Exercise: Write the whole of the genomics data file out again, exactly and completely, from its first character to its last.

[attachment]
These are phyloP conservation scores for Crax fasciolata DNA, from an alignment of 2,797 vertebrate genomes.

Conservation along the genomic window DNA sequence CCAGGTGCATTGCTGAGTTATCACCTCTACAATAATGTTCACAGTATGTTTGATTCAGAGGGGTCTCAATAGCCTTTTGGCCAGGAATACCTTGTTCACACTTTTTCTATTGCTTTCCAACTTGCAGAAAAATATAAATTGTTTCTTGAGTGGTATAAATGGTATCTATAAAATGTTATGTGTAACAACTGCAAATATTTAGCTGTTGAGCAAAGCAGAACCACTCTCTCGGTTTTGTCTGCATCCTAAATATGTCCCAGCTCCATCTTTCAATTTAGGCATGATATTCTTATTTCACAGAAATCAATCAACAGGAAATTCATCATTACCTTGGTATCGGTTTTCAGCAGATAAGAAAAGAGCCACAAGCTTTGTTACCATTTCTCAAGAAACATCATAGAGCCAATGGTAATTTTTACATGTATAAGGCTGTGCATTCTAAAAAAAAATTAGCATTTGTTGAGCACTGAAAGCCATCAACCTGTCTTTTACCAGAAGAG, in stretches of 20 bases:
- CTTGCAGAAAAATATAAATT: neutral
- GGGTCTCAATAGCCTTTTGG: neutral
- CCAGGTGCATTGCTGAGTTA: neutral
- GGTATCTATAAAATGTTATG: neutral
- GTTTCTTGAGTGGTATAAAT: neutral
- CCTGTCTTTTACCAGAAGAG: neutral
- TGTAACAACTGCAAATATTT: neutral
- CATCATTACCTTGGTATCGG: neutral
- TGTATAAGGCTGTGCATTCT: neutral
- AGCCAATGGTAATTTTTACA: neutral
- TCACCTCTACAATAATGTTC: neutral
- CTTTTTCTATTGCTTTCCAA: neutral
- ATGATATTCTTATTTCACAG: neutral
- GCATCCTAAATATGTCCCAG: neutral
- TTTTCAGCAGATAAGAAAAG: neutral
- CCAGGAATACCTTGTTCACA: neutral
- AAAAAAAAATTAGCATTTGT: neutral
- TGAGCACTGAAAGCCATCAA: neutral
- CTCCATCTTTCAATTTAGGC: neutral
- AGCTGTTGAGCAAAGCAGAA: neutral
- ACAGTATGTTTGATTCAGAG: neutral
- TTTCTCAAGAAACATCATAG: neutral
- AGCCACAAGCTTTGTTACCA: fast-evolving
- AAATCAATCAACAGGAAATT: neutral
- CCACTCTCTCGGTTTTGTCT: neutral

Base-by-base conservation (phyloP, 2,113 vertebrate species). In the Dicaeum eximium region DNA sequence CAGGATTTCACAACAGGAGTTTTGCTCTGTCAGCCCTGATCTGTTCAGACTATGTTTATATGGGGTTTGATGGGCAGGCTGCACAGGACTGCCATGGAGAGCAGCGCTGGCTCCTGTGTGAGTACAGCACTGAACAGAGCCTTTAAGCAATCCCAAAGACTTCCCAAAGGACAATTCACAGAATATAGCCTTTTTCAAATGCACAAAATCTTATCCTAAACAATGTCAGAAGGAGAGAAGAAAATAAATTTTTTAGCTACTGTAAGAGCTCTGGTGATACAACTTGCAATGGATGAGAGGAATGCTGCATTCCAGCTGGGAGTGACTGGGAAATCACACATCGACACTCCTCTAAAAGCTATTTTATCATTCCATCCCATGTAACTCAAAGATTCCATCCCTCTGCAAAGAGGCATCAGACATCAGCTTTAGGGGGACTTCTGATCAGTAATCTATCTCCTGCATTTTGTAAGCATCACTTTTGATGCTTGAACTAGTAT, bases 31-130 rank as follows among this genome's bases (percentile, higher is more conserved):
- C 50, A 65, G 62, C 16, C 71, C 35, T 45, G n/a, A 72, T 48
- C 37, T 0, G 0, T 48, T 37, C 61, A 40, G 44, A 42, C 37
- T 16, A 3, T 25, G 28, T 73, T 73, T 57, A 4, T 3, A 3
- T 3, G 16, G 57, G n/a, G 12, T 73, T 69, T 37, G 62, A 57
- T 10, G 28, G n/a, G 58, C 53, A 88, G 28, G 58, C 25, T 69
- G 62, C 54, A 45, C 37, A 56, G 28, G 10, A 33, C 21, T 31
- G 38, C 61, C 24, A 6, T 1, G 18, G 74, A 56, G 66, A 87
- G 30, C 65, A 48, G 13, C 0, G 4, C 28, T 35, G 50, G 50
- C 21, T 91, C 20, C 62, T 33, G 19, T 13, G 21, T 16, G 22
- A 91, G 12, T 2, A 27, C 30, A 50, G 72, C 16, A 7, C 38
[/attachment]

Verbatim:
These are phyloP conservation scores for Crax fasciolata DNA, from an alignment of 2,797 vertebrate genomes.

Conservation along the genomic window DNA sequence CCAGGTGCATTGCTGAGTTATCACCTCTACAATAATGTTCACAGTATGTTTGATTCAGAGGGGTCTCAATAGCCTTTTGGCCAGGAATACCTTGTTCACACTTTTTCTATTGCTTTCCAACTTGCAGAAAAATATAAATTGTTTCTTGAGTGGTATAAATGGTATCTATAAAATGTTATGTGTAACAACTGCAAATATTTAGCTGTTGAGCAAAGCAGAACCACTCTCTCGGTTTTGTCTGCATCCTAAATATGTCCCAGCTCCATCTTTCAATTTAGGCATGATATTCTTATTTCACAGAAATCAATCAACAGGAAATTCATCATTACCTTGGTATCGGTTTTCAGCAGATAAGAAAAGAGCCACAAGCTTTGTTACCATTTCTCAAGAAACATCATAGAGCCAATGGTAATTTTTACATGTATAAGGCTGTGCATTCTAAAAAAAAATTAGCATTTGTTGAGCACTGAAAGCCATCAACCTGTCTTTTACCAGAAGAG, in stretches of 20 bases:
- CTTGCAGAAAAATATAAATT: neutral
- GGGTCTCAATAGCCTTTTGG: neutral
- CCAGGTGCATTGCTGAGTTA: neutral
- GGTATCTATAAAATGTTATG: neutral
- GTTTCTTGAGTGGTATAAAT: neutral
- CCTGTCTTTTACCAGAAGAG: neutral
- TGTAACAACTGCAAATATTT: neutral
- CATCATTACCTTGGTATCGG: neutral
- TGTATAAGGCTGTGCATTCT: neutral
- AGCCAATGGTAATTTTTACA: neutral
- TCACCTCTACAATAATGTTC: neutral
- CTTTTTCTATTGCTTTCCAA: neutral
- ATGATATTCTTATTTCACAG: neutral
- GCATCCTAAATATGTCCCAG: neutral
- TTTTCAGCAGATAAGAAAAG: neutral
- CCAGGAATACCTTGTTCACA: neutral
- AAAAAAAAATTAGCATTTGT: neutral
- TGAGCACTGAAAGCCATCAA: neutral
- CTCCATCTTTCAATTTAGGC: neutral
- AGCTGTTGAGCAAAGCAGAA: neutral
- ACAGTATGTTTGATTCAGAG: neutral
- TTTCTCAAGAAACATCATAG: neutral
- AGCCACAAGCTTTGTTACCA: fast-evolving
- AAATCAATCAACAGGAAATT: neutral
- CCACTCTCTCGGTTTTGTCT: neutral

Base-by-base conservation (phyloP, 2,113 vertebrate species). In the Dicaeum eximium region DNA sequence CAGGATTTCACAACAGGAGTTTTGCTCTGTCAGCCCTGATCTGTTCAGACTATGTTTATATGGGGTTTGATGGGCAGGCTGCACAGGACTGCCATGGAGAGCAGCGCTGGCTCCTGTGTGAGTACAGCACTGAACAGAGCCTTTAAGCAATCCCAAAGACTTCCCAAAGGACAATTCACAGAATATAGCCTTTTTCAAATGCACAAAATCTTATCCTAAACAATGTCAGAAGGAGAGAAGAAAATAAATTTTTTAGCTACTGTAAGAGCTCTGGTGATACAACTTGCAATGGATGAGAGGAATGCTGCATTCCAGCTGGGAGTGACTGGGAAATCACACATCGACACTCCTCTAAAAGCTATTTTATCATTCCATCCCATGTAACTCAAAGATTCCATCCCTCTGCAAAGAGGCATCAGACATCAGCTTTAGGGGGACTTCTGATCAGTAATCTATCTCCTGCATTTTGTAAGCATCACTTTTGATGCTTGAACTAGTAT, bases 31-130 rank as follows among this genome's bases (percentile, higher is more conserved):
- C 50, A 65, G 62, C 16, C 71, C 35, T 45, G n/a, A 72, T 48
- C 37, T 0, G 0, T 48, T 37, C 61, A 40, G 44, A 42, C 37
- T 16, A 3, T 25, G 28, T 73, T 73, T 57, A 4, T 3, A 3
- T 3, G 16, G 57, G n/a, G 12, T 73, T 69, T 37, G 62, A 57
- T 10, G 28, G n/a, G 58, C 53, A 88, G 28, G 58, C 25, T 69
- G 62, C 54, A 45, C 37, A 56, G 28, G 10, A 33, C 21, T 31
- G 38, C 61, C 24, A 6, T 1, G 18, G 74, A 56, G 66, A 87
- G 30, C 65, A 48, G 13, C 0, G 4, C 28, T 35, G 50, G 50
- C 21, T 91, C 20, C 62, T 33, G 19, T 13, G 21, T 16, G 22
- A 91, G 12, T 2, A 27, C 30, A 50, G 72, C 16, A 7, C 38